Back to the aspiration - we live near a beautiful natural reserve here near my house in the north of Sydney and one of my little projects in mind is to write a book with my children and document its incredible beauty - just for us. I have spent much time poring over your work and dreaming of making such beautiful images of our natural offerings whilst engaging my little ones in the whole process. With them just under the ages of 2 and 4 this could be considered a 'long range' project, but we have many years ahead here and I hope to instil in them a similar passion for nature and photography that my parents did in me.

So a big thank you Ken - very much appreciated,

26-Aug-2013, 12:38
Hello Michael,

you are right. As mentioned in my response to Ken's post, starting today I will get out there with my lenses and have a first 'stab'. As said, my Chamonix gives around 400mm of draw so plenty of scope to experiment. Last week I did have a go with my 150mm at around 1:1 and it was much harder than anticipated, thankfully! I would have been disappointed if it were a simple matter!

Many thanks,
PS. My wife would no doubt be thrilled to hear that I should try my existing lenses instead of just buying the next possible option! :)

26-Aug-2013, 12:47
Hi Vinny,

you are right - I do use the rear slide to set up my 90 and 72mm lenses, so why not for focussing? Perhaps it's easier than I'd assumed.

As for frustrating - bring it on! This only means that one requires a lot of effort and patience, precisely the reason I chose to move to LF in the first place. (Famous last words eh?...)

Cheers and thanks,

26-Aug-2013, 12:58
Hi Ralph,

thank you for your response - perhaps you've inspired me even further with your lovely micrometer shot. As a woodworker I've acquired some lovely gear over the years - especially planes. A few wood shavings, natural side-light, my old bench and I might just have a shot or two...

Can't wait to get some negatives back. I will shoot a few frames today with my 150 and see what comes of it.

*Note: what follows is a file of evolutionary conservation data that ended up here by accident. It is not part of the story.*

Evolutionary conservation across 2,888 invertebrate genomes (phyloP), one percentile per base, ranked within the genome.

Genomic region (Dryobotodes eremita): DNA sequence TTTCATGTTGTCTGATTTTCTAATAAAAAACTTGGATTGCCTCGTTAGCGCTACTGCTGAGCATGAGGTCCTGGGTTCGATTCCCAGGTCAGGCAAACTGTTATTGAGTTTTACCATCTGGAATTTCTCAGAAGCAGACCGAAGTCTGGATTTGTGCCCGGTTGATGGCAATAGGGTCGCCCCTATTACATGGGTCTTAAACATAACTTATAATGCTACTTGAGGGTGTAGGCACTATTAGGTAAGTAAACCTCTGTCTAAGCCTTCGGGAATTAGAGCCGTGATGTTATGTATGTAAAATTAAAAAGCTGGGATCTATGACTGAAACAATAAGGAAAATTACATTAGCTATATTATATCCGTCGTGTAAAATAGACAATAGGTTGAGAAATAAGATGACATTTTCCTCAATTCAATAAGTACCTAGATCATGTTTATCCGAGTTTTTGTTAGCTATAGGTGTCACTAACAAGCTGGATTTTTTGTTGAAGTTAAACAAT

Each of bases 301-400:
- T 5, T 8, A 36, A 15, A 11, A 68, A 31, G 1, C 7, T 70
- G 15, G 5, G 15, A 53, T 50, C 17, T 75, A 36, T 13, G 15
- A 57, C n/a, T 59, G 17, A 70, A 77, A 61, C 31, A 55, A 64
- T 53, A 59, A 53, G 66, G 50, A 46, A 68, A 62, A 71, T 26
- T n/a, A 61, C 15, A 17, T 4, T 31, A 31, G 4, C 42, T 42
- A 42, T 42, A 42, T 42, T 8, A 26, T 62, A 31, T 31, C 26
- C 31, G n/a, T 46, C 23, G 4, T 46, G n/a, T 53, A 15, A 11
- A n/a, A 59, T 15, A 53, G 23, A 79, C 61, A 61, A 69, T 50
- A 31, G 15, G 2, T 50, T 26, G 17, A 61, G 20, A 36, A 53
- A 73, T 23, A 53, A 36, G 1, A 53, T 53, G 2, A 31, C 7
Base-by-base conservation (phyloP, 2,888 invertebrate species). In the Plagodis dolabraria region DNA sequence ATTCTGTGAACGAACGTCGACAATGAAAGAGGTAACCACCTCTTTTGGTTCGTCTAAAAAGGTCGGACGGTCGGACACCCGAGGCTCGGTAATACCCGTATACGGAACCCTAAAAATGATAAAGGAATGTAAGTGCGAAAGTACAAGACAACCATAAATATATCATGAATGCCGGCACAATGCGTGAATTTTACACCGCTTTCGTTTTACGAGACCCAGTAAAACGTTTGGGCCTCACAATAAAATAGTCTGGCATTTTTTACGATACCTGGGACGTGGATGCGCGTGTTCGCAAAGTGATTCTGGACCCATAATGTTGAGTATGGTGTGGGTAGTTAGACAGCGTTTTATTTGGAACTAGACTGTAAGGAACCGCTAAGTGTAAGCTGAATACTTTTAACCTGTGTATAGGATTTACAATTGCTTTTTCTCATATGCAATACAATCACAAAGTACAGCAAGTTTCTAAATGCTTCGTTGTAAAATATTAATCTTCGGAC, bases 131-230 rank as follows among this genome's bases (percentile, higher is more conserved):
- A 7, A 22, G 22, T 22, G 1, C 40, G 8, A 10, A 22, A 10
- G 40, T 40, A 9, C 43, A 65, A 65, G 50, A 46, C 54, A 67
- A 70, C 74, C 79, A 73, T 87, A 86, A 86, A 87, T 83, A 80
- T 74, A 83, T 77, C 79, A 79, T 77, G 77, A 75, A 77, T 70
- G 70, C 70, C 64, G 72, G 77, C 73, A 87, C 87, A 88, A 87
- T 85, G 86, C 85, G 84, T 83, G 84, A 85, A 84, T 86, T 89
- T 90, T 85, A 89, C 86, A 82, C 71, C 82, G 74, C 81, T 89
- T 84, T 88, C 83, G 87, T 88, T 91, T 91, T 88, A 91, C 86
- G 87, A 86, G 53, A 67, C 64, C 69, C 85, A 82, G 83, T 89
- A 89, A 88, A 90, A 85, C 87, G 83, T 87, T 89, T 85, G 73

As for "true" macro lenses - I've not found any comparisons of equivalent macro and non-macro lens images at high magnification. I guess my short experiment with the 150 last week left me thinking that it was the lens and not the user as the major factor in the difficulty I had focussing. More time and effort required...

Cheers and thanks,

Larry Gebhardt
26-Aug-2013, 13:13
In the 1:2 to 1:3 range you are probably going to be Ok with the front focusing Chamonix as long as you don't need precise control over the exact magnification. As you get closer to 1:1 it gets harder to focus the Chamonix for macro. For that reason I usually use my Canham MQC. Another option is to get a macro focusing rail like the Really Right Stuff B150-B (http://reallyrightstuff.com/ProductDesc.aspx?code=B150-B&type=0&eq=&desc=B150-B%3a-Macro-focusing-rail&key=it). This would let you move the whole camera precisely.

I recently bought the Nikon 120mm AM-ED and I find it's a vast improvement in brightness over the 150mm f/9 G-Claron that I was using. I'm not sure I can say the image quality is noticeably better at the small enlargements i usually make (11x14 to 16x20). But being able to see to focus it is certainly helpful. I'm sure you know this, but as the magnification goes up the illumination goes down. At 1:1 you have lost two stops, so a f5.6 lens is pretty dim and an f/9 lens is very dark even wide open.

I also have the 210mm Rodenstock Macro-Sironar. I really prefer using this lens over the Nikon in the range you are talking about. It is however a big lens, and the Copal 3 shutter seems to have more vibration than the smaller shutters. Still I think this may be a better lens for your stated purposes.

Try out your existing 150 and 210 and see if you can make them work. Honestly I don't think my macro photos have really improved much since getting the macro lenses. Usually subject movement, diffraction or inexact focus seem to undo the higher image quality that's in theory possible.

26-Aug-2013, 13:18
My bracket (made/sold by me) gives me 500mm total extension and it doesn't look too much longer than the oem bracket. http://www.largeformatphotography.info/forum/showthread.php?98018-FS-Extension-bracket-for-Chamonix-cameras&highlight=Chamonix+extension+bracket
I've made a few 1:1 images with my 250mm fujinon and it's a great setup.

26-Aug-2013, 13:48
I've not found any comparisons of equivalent macro and non-macro lens images at high magnification.

Sorry no comparison images to post either, but I've tested quite a bit of lenses for sharpness at different distances. In theory, the difference of ray angles in a lens is more between 1:1 and 1:2 then between 1:2 and infinity, and practical tests confirm this, too. So I'd never forget to replace my 5.6/300 Apo-Rodagon with my 5.6/300 El-Nikkor when I switch from 1:1 to 1:2 reproduction ratio while copying flat subjects (like vintage photos) with my 8x10". Both the above are excellent lenses, and each is great at its optimal magnification. But the Apo-Rodagon is much inferior to the El-Nikkor at 1:2, and the opposite is very true for 1:1. The difference is real and can be seen in practice.

But for 3-dimentional subjects, I don't actually care for that difference. The reason is the very small f-stops necessary for DoF, at which sharpness is so degraded by diffraction that all that difference is just no more there. So for the 3-dimentional world, I'd better choose a lens that suites my aesthetic needs with its out of focus rendition and just not give a damn for anything else.